so I couldn’t resist buying these for $40. What most intrigued me about these was the Allyn & Bacon notation, although this later turned out to be something of a red herring. You know how you have that thing that you had the chance to buy, but passed it up for whatever reason like maybe a boyfriend who told you not to buy it and then years later you totally regretted the fact that you didn’t buy it because it turned out to be way more hard to find than he thought? Yeah, I passed up a Peggy Bacon drawing once, for a really reasonable price. She’s a topic for another discussion, but the Reader’s Digest version is that she was an artist and illustrator in the 20s and 30s whose style I absolutely love. So I saw Allyn and Bacon and thought maybe it was at least partly hers.
Even though that turned out to be not the case, I still like these little paintings. Turns out that Allyn & Bacon is a textbook publishing company in business since 1868, and these are from a series of textbooks called The Searles Readers by Anna Hawley Searles. I’ve found three – presumably for grades 4, 5, and 6 – called “Fun to be Alive,” “Time to Live”, and “Living All Your Life,” respectively. They were published in the early 1950′s by Allyn & Bacon, and I believe my artwork came from “Time to Live.” Anna Hawley Searles worked at the University of Southern California, where her husband Herbert Leon Searles was a professor of philosophy at USC from 1930 to 1957, and was associate director of the Institute of Character Education and Research. That’s about as much as I could find about her, but I am really curious to know what inspired her to write these books. I love how totally positive and zen they seem, encouraging kids to live their lives to the fullest.
The series was illustrated by Constance and Walter Heffron, and I couldn’t find out a great deal about them either. The covers and illustrations are really wonderful:
There’s another spread for sale on ebay right now for $50 here; a revolutionary-era scene.
Last weekend I did something I have never done before. It was a challenge, and I didn’t think too much about it or I wouldn’t have gone through with it. After years of experience with bold and interesting colors, I did the craziest thing I could think of.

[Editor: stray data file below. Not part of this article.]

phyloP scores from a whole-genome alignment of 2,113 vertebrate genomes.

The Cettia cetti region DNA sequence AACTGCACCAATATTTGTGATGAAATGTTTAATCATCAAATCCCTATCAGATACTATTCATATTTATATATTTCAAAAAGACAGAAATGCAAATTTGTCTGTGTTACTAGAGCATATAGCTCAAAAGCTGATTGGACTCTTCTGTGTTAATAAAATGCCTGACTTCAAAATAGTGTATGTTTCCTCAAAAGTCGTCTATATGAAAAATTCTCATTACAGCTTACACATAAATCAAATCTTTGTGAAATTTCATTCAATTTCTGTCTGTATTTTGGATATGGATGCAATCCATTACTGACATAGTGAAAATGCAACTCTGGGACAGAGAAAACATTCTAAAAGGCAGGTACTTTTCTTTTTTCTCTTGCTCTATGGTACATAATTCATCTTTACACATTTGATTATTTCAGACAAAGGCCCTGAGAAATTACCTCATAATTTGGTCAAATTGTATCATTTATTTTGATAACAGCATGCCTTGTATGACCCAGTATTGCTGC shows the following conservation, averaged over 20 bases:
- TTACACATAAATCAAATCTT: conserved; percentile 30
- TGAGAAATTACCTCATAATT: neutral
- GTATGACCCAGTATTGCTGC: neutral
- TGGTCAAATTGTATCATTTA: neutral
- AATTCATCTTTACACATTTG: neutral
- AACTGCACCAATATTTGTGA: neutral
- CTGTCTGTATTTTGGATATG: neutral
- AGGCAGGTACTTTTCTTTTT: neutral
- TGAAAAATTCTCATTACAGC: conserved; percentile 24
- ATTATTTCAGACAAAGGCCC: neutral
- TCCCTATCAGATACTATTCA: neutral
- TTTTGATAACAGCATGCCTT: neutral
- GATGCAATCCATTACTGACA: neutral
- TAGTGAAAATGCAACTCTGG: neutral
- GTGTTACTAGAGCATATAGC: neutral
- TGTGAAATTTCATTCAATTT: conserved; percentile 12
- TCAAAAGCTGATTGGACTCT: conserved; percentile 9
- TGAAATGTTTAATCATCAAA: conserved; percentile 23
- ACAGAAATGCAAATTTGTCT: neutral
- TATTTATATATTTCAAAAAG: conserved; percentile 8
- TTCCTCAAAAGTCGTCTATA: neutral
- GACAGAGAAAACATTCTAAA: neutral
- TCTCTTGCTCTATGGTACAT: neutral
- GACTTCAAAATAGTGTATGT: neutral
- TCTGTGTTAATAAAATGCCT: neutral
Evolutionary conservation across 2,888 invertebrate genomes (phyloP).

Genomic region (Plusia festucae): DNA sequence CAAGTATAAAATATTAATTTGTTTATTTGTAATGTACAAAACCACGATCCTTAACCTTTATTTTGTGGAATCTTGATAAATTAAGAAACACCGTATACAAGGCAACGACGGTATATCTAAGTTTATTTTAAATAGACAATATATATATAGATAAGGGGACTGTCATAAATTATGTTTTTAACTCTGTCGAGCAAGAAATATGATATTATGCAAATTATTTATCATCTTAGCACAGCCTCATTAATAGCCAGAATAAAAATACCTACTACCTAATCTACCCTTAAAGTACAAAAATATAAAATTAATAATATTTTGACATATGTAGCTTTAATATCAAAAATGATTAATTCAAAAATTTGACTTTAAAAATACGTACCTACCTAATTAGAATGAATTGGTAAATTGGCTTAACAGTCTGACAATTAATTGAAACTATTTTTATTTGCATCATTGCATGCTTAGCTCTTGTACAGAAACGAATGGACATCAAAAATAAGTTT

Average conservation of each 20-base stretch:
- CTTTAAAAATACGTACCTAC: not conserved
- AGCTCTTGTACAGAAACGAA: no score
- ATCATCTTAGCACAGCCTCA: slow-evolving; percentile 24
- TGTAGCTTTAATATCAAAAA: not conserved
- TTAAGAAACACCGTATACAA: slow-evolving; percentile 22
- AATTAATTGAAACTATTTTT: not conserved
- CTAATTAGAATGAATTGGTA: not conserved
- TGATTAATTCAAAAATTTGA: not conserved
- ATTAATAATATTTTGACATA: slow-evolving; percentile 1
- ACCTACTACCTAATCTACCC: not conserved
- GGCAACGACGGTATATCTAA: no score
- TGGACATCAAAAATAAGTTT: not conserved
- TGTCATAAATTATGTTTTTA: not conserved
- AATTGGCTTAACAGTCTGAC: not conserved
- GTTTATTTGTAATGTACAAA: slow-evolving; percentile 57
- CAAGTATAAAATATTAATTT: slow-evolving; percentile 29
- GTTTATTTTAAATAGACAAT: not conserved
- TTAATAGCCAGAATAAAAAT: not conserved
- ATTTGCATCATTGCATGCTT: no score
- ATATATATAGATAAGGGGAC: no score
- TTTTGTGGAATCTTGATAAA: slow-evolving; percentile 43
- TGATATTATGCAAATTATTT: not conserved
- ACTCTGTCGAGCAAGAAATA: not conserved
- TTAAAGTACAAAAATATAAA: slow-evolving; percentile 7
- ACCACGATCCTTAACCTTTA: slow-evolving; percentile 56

I painted my living room white.
I have to blame it on the heat we’ve been going through lately. Los Angeles doesn’t get real hot; we have maybe four weeks a year of 90 degree weather so on the whole, air conditioning or even fans aren’t really worth it, in my opinion. You have to use all that energy, and then where am I going to store a fan for the other 48 weeks of the year? Truth be told, I’m just really cheap and I hate going to Target. Anyway, the warm caramelly color of my living room was making me feel like I was living in a clay oven, so in a feverish fit I pulled out the white paint I usually reserve for mixing and just did it.
I figure I can always paint it back.
at the Long Beach flea market this weekend:
A matching set of plaid Skyway luggage.
I really, really wanted this, but I had to save my cash for my impending red carpet dress purchase:
The Chautauqua Industrial Art Desk was made, as far as I can tell, by Lewis E. Meyers & Co. from the late 1800′s into the early 1900′s as a home schooling aid. With interchangeable scrolls on topics ranging from art to Christianity to, apparently, poster making, the desks were sold door to door and are now pretty rare. They featured a map on the outside of the lid:
I didn’t even ask what he wanted for the desk; these can go for hundreds of dollars without the base of the desk intact, and this was in what appeared to be completely unused condition. If you want one to restore, there are a couple for sale right now here, here, or nearly complete here.
Working as an in-house designer has its advantages. Among these are good benefits, relative stability, and the opportunity to influence a brand over time. But sometimes it can feel a bit stifling, and you can lose touch with the outside world. So my friend Carly and I have started a little side project where we give ourselves assignments that have nothing to do with work and then execute them using whatever method and medium we want. The first challenge was a softball: create a wallpaper using one of your favorite sayings. Carly (who is basically the most adorable person I know) does this all the time; her tumblr is a series of photo/type/illustration bits she puts together. But I’m out of practice, so it was a bit more challenging for me. Anyway, here’s mine. It’s cool to be nice. Includes desktop, ipad, and iphone resolutions.